Sapping Over

When the ponds and puddles start chirping and these appear, sapping is over!
When the ponds and puddles start chirping and these appear, sapping is over!
Blue skies!
Blue skies!

The sun finally arrived on our last day of converting sap to syrup. I was thinking this week as I gathered the last buckets to wash and put away that I’d much prefer the heavy lifting and slippery walks through the woods than Planet Fitness. I want to be able to complain, dress funny and judge others. The trees don’t seem to mind.

One night while picking up more buckets for sap at LOWES a woman was wearing her workout pants. I couldn’t help notice the way the shadows fell on her backside. It was obvious she put in good hours at the gym, but the shadows made it look like she was sweating in all the wrong places. In the woods the shadows fall and no one sees them–besides stretch pants would catch on stray branches. When will the stretch clothes go out of fashion? I feel I’m getting to know people too personally. At LOWES it just seems inappropriate.

Making syrup gives me hours to complain, get restless, complain again about the weather and cold feet, feel bad about unfashionable farm clothes and complain because I’m hungry. I’ve learned to keep most of this as an internal commentary but my husband reads my mind, laughing to himself and putting on more wood.

When-will-this-sapping-be-over? Even Nala's had enough.
When-will-this-sapping-be-over? Even Nala’s had enough.

Our neighbor came over to see if we knew anything about a dog mauling her cat. It’s paw was gone and leg broken. They had to put it down. Politely she asked about our Nala. Thank God, Nala has a new shock collar as evidence that she was with us during the brutal attack–looking as restless as I felt. We were finished with her chasing fitness people jogging by our house with their babies and dogs. The neighbor decided her cat was killed by a fisher–the ablest evil predator on land according to someone we heard somewhere.

Did I mention that we got TEN GALLONS of syrup this year? That’s nothing for some people, but for us it’s pretty great. Once the peepers chirp and the worst of the heavy lifting is over I begin to forget how much I don’t love sapping. I think back and say I really enjoyed the first frigid days of standing in ankle deep mud for hours drinking coffee until I felt like vomiting.

My husband does seem to really enjoy the whole thing. He likes tending the fire, estimating evaporation rate, making little improvements and providing syrup for his family. It’s kind of inspiring to see him take it so seriously. He never even complains. It’s weird.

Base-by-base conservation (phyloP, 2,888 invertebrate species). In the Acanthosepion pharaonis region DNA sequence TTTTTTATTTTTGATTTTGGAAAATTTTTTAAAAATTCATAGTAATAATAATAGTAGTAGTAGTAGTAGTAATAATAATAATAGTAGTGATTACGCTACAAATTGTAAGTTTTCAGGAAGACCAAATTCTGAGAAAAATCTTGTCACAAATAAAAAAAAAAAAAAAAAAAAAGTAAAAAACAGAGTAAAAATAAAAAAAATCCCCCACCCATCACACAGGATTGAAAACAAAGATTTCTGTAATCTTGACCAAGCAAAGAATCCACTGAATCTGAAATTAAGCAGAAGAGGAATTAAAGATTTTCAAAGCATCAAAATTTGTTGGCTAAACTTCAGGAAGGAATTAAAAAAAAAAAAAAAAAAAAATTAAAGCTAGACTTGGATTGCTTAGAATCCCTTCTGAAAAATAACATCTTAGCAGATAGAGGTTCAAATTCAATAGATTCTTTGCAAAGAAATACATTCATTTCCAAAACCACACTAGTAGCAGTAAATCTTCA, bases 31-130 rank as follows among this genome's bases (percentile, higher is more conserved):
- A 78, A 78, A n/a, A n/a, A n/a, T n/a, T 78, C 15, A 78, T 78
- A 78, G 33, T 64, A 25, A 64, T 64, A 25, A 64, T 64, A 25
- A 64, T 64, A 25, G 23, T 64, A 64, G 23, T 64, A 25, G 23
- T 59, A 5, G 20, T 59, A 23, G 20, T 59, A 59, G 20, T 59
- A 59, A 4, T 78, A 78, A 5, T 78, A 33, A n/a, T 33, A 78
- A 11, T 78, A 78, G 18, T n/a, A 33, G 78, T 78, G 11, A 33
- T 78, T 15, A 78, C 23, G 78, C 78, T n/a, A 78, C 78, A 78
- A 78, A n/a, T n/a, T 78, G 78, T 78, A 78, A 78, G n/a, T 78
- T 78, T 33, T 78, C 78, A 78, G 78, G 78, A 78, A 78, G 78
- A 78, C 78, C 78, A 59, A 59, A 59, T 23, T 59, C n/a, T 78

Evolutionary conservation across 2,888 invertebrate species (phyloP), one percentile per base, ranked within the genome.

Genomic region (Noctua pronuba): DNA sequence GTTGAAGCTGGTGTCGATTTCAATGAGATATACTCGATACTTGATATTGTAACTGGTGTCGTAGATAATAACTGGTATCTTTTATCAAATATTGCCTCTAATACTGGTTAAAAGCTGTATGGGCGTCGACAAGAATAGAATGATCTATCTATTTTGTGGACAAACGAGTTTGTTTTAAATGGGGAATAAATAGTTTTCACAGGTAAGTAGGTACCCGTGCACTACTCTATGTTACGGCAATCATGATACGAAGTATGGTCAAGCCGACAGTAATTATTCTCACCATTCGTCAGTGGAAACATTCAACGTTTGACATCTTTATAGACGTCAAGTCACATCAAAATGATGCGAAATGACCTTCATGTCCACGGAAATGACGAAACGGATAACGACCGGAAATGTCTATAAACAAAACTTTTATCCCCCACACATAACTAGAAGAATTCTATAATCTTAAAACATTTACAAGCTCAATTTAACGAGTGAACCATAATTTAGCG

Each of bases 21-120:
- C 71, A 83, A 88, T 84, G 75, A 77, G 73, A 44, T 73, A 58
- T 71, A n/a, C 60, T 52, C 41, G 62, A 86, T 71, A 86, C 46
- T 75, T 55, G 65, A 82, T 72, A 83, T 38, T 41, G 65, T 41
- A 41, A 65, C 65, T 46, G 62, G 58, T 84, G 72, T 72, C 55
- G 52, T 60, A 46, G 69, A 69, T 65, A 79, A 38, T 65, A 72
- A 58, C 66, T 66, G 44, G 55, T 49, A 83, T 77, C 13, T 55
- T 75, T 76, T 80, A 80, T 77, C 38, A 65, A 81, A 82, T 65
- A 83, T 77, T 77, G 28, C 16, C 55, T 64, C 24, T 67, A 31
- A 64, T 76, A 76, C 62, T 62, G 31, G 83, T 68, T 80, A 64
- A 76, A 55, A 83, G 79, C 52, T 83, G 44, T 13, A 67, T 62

A beautiful ocean of syrup.
A beautiful ocean of syrup.
Gallons and gallons!
Gallons and gallons!
Nala licking syrup  from the tree.
Nala licking syrup from the tree.
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11 thoughts on “Sapping Over

    1. We’ve all been on the look out for fishers this week. My daughter locks up our kitty now (I think kitty’s not too happy about it).

      A lot of people who do syrup big time have modern equipment, of course, but for the hobbyist it’s WORK πŸ™‚ My husband likes that.

      He doesn’t like, say, milking goats early in the morning, but that I don’t mind πŸ™‚

  1. I used to leave on a street that intersected a street called Fisher Ave. I wondered why a street so far from the bay would be called Fisher and it turns out it was named that after a creature called a Fisher Cat. I looked them up on google and was stunned that such a creature could be alive in contemporary Boston, but almost as soon as we started to look for them we’d see them.

    Are the fishers you’re talking about the same as our New England Fisher Cats?

    1. Yes they are! I didn’t know about them till I moved to the country. A trusted friend once insisted he saw a cougar up here and I believe him. I saw one coming home from Maine years ago. No one believed me.

    1. I used to teach and I think what saved me from insanity was recess outdoors! I was just like the kids checking the clock to bolt into the open air. πŸ™‚ I loved teaching but hated being cooped up inside.

      So you have bees, I see. How are yours doing? At one time we had three hives but one set died last winter and another swarmed and left for greener pastures. We thought the last hive was dead, but they survived!

      1. I wanted to be a teacher too but not inside so now I work teaching inner city teens how to grow vegetables. I NEED to be outside.
        Yes, we had bees. They never survived over the winter. I’m working on a post about it right now. We thought a hive was dead and then thought they survived one year too. It ended up being robber bees that never stayed in the hive. Best of luck to you on yours though! Fingers crossed they made it.

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